An eye-opening lesson in eco-warrior driving

10 July 2010

eco driving lesson“No, no, go to the head of the queue,” insists our instructor, gesticulating firmly up the narrowing triangle of sliproad we’ve been trying to leave, to join the densely packed traffic on our left. We had assumed that our first eco-driving lesson was going to teach us how to be more considerate drivers, but instead we’re being taught techniques that would make a minicab driver blush. We do as we’re told and press nervously ahead in our non-lane, girding ourselves for battle with the white van we’ll shortly be needing to cut in front of.

Conserving fuel is, we’re learning, all about keeping moving when you might otherwise stop. Building up momentum uses fuel, slowing down wastes it. And the least thirsty way to get from A to B is at a constant speed with the motor turning inside its efficiency sweet spot – so that’s what we’re aiming for. Constant, steady speed. Early braking. Choosing the clearest bit of road and trying to avoid slowing to a halt. Politeness? We don’t do that.

Renault Clio Eco2This is our second run around a loop of crowded Parisian thoroughfares: over the Pont de Sevres, along the Rue de Tryon and Route de Vaugirard, aross the Ile Staint-Germain via the Boulevard des Iles, along the Quai de Stalingrad and back to where we started. Just over 5km or three and a bit miles, it takes 13 minutes and 29 seconds to complete, yielding an average speed of 14mph. At our first attempt, that is, with our hawk-eyed instructor simply studying the readouts on the laptop he has plugged into our Renault Clio Eco2 diesel’s dashboard. With what we thought was careful and prudent driving, we managed 40.6mpg on that first run. With which we were pretty pleased.

Second time around, our instructor is keen to point out all the things we did wrong. All the downhill slopes where we failed to entirely lift off the gas. All the red traffic lights where we foolishly stopped instead of braking early, so that we might roll over the line in second gear just as the colours changed. All the clear bits where we neglected to select fifth gear at 30mph. All the times when, like some red-misted racing driver, we let the engine stray beyond 2,000rpm.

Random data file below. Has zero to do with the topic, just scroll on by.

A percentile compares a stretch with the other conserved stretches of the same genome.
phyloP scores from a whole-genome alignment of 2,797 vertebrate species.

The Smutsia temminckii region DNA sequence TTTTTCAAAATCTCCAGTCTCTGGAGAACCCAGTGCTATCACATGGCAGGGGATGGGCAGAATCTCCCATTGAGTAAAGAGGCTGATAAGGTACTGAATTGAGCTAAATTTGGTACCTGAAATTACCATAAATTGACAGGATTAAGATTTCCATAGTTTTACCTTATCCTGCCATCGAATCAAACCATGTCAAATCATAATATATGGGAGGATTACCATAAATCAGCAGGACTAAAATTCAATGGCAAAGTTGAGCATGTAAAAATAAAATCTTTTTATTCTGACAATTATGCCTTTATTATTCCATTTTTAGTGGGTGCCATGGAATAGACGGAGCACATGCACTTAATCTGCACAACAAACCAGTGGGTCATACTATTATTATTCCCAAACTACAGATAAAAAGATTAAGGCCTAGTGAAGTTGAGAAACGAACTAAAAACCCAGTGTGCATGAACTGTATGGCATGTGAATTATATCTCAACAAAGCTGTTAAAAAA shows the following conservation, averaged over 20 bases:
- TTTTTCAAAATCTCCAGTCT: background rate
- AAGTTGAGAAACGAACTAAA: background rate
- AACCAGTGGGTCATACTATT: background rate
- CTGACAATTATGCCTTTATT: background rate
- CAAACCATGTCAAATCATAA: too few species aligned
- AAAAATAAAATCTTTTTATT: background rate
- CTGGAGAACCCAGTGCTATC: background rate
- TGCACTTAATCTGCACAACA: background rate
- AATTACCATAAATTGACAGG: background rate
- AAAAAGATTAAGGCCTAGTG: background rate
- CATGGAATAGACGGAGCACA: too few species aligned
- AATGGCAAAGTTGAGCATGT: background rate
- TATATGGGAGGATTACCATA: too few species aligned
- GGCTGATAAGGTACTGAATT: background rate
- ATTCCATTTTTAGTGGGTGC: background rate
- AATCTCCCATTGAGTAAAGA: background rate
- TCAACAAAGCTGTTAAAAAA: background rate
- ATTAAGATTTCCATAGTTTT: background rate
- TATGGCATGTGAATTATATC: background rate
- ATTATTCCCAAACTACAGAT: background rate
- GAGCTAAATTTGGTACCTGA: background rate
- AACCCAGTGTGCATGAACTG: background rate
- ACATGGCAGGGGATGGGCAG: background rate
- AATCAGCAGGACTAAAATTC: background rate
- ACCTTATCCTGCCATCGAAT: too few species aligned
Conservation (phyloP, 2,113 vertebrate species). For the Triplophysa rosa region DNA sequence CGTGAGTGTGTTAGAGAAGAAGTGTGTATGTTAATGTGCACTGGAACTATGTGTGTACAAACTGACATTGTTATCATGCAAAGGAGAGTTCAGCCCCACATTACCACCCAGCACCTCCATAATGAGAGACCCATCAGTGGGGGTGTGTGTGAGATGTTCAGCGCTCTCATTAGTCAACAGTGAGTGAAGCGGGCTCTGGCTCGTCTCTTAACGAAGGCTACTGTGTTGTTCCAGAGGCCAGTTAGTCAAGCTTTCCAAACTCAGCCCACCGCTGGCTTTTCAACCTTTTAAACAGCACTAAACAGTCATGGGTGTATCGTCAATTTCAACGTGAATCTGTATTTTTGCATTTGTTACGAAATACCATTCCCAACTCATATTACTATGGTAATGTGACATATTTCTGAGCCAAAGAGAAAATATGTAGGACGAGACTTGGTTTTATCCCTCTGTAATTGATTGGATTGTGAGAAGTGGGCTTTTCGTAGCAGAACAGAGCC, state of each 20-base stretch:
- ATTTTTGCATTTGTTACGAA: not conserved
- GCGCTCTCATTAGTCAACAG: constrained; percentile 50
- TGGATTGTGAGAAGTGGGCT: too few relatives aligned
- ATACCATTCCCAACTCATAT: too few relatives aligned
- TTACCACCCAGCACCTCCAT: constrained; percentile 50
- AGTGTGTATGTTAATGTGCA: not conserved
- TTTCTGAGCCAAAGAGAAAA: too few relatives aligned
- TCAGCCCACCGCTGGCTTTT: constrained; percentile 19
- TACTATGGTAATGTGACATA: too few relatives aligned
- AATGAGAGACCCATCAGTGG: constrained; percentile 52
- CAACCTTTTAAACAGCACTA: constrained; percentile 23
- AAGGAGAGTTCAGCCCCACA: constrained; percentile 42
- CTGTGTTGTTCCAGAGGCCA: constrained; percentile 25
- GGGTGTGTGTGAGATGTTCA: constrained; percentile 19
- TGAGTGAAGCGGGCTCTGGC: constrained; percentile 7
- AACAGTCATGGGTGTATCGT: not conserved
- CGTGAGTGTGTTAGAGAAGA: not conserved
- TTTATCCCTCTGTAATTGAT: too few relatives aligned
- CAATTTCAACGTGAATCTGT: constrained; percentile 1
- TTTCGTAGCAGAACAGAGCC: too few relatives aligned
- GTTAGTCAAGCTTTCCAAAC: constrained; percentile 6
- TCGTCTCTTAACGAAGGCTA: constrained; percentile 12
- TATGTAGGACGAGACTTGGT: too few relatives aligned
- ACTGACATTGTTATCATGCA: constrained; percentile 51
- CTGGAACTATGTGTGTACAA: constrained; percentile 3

At the end of lap two we can feel the difference even before the stats are presented. Cutting up that white van meant it took us 90 seconds less time to complete the circuit – making it 1.5mph faster. We stopped half as frequently, braked half as often, and spent half as much time standing still. The engine completed 15 per cent fewer revolutions and drank 25 per cent less fuel. The headline figures are 53.6mpg and 116g/km of CO2. Around town. With three people in the car. We are suitably impressed.

Our brief lesson is just a taste of a new Eco-Driving course that Renault will soon be laying on for its fleet customers, showing them just how much fuel – and thus cash – can be saved if drivers learn a few simple techniques. So don’t be surprised if you notice an upswing in Lagunas and Meganes sliding cheekily ahead of you over the next couple of years. The lessons will be particularly pertinent when Renault starts selling its electric cars early next year, where driving style can have a very large impact on the finite range available from an EV’s battery.

In our diesel Clio, our instructor was confident that within a few more loops he’d have got us under 100g/km and we don’t doubt him. The car’s official combined cycle rating is 98g/km.

No doubt you’ll have read lots of road tests where motoring journalists bleat that the official figures of frugal eco-cars simply can’t be achieved on real roads. Well, they’re all wrong. As we learned in Paris, they just aren’t driving right.

Thanks to Renault for providing our lesson - visit its Sustainable Mobility site for more eco motoring updates.

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